Looking at these women there are clearly names that will have a better shot at a nomination (Winslet, McAdams) than others (Ladd, Walters), but the race seems relatively open amongst these women as none of them are ironclad at the moment and I wouldn't say any is guaranteed.  You can take someone like McAdams (who is the only female in a likely male-driven Best Picture nomination, which is usually a solid way to get noticed), and remember that she's never been in Oscar contention before, and this theory falters occasionally (see Vera Farmiga in The Departed or Margot Robbie in The Wolf of Wall Street).  The same goes for the rest: Kate Winslet is in a movie that flopped, Julie Walters and Elizabeth Banks are in tiny films, Joan Allen and Jane Fonda have small roles that could be ignored, and Diane Ladd/Jennifer Jason Leigh are in pictures no one's seen yet, so we have no clue on their actual feasibility.  All-in-all, these eight could make for a (hopefully) madcap spread-the-wealth year if we can't have category fraud.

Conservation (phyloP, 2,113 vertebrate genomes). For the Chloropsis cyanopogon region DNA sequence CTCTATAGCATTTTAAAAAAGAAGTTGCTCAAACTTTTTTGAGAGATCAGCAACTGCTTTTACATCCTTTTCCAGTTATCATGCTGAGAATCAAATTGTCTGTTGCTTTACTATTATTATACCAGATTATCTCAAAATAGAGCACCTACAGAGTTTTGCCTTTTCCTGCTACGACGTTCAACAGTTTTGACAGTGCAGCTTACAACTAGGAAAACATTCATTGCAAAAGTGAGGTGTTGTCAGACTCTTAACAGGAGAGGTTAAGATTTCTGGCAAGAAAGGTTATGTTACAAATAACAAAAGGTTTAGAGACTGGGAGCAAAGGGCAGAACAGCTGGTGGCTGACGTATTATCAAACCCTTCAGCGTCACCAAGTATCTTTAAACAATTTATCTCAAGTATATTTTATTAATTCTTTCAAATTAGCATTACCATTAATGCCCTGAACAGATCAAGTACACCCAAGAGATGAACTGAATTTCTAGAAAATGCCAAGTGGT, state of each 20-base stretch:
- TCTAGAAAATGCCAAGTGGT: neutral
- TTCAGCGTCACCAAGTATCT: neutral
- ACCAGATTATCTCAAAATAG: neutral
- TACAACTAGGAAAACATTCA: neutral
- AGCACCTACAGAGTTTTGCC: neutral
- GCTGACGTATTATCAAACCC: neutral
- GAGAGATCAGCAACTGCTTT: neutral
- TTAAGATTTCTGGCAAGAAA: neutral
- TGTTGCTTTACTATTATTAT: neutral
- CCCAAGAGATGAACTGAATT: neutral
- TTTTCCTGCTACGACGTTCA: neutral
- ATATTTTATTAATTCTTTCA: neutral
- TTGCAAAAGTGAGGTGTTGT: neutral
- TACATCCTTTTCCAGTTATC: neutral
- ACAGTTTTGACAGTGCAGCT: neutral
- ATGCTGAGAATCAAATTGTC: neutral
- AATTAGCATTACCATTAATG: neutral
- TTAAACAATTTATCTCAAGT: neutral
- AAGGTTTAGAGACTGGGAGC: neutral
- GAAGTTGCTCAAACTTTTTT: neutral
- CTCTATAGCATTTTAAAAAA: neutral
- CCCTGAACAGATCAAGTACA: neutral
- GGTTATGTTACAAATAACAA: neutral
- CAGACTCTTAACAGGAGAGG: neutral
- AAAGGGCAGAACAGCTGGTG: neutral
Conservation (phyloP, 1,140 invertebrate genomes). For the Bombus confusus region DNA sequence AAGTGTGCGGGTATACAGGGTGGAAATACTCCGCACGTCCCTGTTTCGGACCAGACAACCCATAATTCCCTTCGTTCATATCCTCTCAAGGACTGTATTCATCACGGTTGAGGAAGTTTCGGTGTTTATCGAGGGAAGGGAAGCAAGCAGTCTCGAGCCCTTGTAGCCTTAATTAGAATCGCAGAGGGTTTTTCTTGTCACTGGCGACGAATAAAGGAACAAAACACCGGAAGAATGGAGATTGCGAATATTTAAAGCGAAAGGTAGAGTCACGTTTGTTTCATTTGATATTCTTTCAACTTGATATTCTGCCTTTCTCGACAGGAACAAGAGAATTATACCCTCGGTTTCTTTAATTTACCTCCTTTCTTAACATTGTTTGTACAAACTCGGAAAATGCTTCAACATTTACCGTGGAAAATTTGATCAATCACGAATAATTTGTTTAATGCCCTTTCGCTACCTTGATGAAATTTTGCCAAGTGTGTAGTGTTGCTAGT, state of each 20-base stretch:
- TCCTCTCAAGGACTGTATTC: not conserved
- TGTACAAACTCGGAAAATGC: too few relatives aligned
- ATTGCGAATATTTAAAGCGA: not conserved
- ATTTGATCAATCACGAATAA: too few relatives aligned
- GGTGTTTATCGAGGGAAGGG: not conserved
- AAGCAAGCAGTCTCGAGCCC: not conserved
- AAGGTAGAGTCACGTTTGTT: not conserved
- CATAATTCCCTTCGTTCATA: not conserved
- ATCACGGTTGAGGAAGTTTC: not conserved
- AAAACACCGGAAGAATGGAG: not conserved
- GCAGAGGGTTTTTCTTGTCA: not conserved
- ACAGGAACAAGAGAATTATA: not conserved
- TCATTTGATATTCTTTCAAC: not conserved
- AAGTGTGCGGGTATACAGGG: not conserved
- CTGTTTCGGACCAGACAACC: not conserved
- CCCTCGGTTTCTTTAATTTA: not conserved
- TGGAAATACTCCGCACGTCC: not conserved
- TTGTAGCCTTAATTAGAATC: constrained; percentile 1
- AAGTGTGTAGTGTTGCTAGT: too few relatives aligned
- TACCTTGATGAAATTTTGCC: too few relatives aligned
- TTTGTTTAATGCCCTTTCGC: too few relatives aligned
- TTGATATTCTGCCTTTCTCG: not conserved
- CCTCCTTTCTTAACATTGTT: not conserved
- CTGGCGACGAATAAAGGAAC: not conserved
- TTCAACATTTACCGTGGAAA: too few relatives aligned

And of course, there's the question of the winner.  Winslet's won recently and hasn't really done anything since to deserve a second trophy, Fonda's won twice and is in a slim role, Walters/Ladd/Leigh/Allen are all actresses with long pedigreed careers but no one thinks of them as "destined for Oscar" anymore (even though admittedly no one thought that about Patricia Arquette until last year), and McAdams, probably the nominal frontrunner in a field like this, isn't getting the standout raves for Spotlight that the male players are and has never been in Oscar contention previously.  All-in-all, if the Globes (thankfully) have broken back the tide of category fraud this year, we could have a truly exciting race amongst the supporting ladies.